The art of prescribing drugs for the mentally ill is a pharmaceutical ballet.
Need the right dosage. Need the right frequency. Need the right mix of drugs.
Off a little here or there, and the patient could suffer even more, living an emotionally uneven life that could lead to a hospital stay, a run-in with police or perhaps even suicide.
Mindy Baccus of Topeka knows the roller-coaster ride well. It took her five years and more than 20 different medications to find the mix that would help her combat a bipolar disorder first diagnosed 13 years ago.
“It’s a lot of trial and error to find what the right calibration is,” she said.
Now she’s staring down a new battle, this time with Kansas health regulators who want to more tightly control access to mental health drugs for Medicaid patients.
Baccus, 35, worries that the government is trying to interfere in the relationship with her doctor and pharmacist, possibly upsetting the delicate drug recipe that helps her live as normally as possible.
“It’s working, and I just don’t want anybody to mess with it,” Baccus said. “Every one of my drugs is at risk. I can see they’re at risk.”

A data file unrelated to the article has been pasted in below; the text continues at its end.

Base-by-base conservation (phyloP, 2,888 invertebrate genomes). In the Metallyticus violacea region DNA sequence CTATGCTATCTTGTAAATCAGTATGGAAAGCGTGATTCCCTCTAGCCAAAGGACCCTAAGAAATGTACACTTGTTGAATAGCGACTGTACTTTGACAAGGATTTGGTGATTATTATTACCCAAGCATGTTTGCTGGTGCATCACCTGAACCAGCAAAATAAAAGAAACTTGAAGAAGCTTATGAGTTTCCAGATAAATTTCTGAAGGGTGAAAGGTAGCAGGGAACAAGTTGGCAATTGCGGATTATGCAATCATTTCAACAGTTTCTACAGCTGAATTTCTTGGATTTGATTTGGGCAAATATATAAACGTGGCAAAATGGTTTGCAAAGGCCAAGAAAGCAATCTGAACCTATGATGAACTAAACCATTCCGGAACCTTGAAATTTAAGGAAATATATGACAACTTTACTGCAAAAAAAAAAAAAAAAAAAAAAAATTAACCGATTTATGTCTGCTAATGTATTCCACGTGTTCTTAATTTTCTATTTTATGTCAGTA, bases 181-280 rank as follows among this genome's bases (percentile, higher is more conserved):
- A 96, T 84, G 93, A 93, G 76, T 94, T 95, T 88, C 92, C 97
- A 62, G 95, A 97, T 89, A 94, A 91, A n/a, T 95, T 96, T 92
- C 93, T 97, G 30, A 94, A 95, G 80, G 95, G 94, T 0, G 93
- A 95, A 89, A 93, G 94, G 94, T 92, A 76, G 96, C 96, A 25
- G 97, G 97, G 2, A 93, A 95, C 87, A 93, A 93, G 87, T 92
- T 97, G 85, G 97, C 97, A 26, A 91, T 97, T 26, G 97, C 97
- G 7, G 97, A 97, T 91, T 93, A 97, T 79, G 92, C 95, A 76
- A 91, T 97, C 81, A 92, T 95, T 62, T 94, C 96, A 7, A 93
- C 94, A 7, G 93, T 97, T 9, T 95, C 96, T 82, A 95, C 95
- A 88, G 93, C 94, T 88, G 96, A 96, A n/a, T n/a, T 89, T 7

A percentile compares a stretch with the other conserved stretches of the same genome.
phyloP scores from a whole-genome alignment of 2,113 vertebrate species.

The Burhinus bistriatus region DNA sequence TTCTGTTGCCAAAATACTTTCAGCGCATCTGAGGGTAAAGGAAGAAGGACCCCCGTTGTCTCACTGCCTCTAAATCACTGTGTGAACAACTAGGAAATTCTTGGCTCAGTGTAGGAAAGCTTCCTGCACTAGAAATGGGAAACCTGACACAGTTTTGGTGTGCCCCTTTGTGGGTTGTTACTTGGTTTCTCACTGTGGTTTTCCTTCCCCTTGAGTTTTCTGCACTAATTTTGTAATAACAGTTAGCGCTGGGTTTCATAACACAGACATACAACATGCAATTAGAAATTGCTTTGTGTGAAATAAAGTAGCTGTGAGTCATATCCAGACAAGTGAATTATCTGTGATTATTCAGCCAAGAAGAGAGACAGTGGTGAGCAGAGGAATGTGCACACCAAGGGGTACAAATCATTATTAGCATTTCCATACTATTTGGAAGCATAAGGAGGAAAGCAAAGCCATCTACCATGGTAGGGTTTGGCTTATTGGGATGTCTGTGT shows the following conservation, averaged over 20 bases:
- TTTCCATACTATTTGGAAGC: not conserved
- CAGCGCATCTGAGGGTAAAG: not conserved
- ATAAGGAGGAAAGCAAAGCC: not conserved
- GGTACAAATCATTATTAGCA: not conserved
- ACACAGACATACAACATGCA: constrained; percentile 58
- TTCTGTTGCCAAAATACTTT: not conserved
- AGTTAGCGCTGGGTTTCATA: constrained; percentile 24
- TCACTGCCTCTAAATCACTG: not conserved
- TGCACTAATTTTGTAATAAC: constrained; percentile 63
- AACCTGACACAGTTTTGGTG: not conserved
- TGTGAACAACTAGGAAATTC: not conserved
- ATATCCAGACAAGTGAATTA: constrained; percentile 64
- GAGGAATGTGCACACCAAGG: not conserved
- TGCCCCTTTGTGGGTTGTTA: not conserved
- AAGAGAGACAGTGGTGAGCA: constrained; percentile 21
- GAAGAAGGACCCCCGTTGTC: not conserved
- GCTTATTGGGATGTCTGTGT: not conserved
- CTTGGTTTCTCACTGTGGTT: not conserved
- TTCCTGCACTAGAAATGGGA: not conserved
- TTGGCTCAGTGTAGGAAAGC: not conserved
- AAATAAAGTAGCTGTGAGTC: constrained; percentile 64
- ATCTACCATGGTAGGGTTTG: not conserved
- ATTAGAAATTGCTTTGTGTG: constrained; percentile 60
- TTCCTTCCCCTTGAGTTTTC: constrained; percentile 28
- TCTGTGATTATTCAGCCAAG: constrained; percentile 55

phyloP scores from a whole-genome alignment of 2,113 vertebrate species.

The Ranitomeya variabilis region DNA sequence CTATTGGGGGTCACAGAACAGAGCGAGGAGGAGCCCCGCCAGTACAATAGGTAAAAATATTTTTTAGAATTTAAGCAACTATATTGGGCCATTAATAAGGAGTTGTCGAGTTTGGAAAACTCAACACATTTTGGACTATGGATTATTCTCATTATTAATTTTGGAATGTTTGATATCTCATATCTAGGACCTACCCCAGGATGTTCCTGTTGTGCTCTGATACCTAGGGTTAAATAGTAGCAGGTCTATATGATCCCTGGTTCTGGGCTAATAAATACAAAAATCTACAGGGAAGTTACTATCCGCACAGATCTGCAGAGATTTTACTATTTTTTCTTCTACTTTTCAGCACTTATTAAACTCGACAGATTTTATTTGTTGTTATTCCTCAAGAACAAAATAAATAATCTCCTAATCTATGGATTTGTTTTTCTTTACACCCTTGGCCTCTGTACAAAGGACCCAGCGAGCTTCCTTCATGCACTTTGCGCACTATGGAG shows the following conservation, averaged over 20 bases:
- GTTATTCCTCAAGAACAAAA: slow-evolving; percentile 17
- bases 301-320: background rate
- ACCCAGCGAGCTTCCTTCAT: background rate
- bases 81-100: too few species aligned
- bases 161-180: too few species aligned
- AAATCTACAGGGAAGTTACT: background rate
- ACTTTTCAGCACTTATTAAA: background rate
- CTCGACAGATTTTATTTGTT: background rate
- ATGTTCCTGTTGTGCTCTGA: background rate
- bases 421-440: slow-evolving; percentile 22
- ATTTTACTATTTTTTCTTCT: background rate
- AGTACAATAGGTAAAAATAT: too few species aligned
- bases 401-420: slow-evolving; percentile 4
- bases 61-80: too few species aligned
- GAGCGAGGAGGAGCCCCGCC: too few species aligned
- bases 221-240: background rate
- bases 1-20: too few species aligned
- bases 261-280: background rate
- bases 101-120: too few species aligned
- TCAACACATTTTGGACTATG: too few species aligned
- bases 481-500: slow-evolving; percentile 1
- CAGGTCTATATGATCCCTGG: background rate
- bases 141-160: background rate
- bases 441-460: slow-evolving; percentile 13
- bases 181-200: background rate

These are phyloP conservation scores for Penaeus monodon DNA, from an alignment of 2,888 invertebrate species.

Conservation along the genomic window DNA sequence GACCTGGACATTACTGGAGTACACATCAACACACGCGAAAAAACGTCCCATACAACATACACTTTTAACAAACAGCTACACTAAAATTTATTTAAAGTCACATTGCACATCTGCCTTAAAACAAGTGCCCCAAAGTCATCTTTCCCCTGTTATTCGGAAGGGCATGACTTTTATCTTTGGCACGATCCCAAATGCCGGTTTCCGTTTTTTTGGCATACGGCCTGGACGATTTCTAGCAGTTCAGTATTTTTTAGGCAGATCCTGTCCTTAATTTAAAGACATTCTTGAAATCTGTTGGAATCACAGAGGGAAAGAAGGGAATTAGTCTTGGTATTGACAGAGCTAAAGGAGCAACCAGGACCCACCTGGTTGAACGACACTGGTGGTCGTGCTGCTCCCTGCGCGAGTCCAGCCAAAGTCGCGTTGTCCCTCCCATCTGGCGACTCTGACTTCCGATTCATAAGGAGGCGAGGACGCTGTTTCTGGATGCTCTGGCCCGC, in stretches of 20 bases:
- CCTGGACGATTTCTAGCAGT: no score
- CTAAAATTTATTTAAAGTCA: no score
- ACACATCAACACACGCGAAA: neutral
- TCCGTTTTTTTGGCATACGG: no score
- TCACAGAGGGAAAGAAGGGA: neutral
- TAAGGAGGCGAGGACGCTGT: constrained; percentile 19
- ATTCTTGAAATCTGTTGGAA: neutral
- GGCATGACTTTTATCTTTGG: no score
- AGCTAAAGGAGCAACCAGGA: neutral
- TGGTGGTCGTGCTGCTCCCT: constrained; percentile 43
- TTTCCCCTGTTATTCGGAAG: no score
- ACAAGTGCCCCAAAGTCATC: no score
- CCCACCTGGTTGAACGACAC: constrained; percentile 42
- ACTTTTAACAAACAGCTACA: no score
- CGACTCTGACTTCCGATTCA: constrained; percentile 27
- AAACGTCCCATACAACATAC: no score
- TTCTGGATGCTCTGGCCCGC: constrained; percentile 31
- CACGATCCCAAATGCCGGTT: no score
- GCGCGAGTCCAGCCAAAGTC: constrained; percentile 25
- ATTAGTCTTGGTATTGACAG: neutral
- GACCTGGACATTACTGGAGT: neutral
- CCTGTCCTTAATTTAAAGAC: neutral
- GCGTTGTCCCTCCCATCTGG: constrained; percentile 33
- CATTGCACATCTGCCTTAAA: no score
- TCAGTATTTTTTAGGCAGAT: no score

During this legislative session, state health regulators have been working to repeal a 2002 law prohibiting the state from regulating mental health drugs used for treating Medicaid patients. The state, however, can regulate other drugs for treating heart disease, high blood pressure or cancer.
The state is trying to move “from the Wild West of behavioral health care drugs, where anything can be prescribed at any time with little oversight,” said Sara Belfry, spokeswoman for the Kansas Department of Health and Environment.
Repealing the law would give the state the ability to limit access to drugs that could pose safety risks or be more expensive by requiring prior authorization for prescriptions.
It could potentially save the state about $7 million, a figure hotly contested by mental health advocates.
“These are very powerful drugs with significant side effects,” Republican state Sen. Mary Pilcher-Cook said during the floor debate on the proposal. “It’s so important that we put the health and safety of Medicaid patients first.”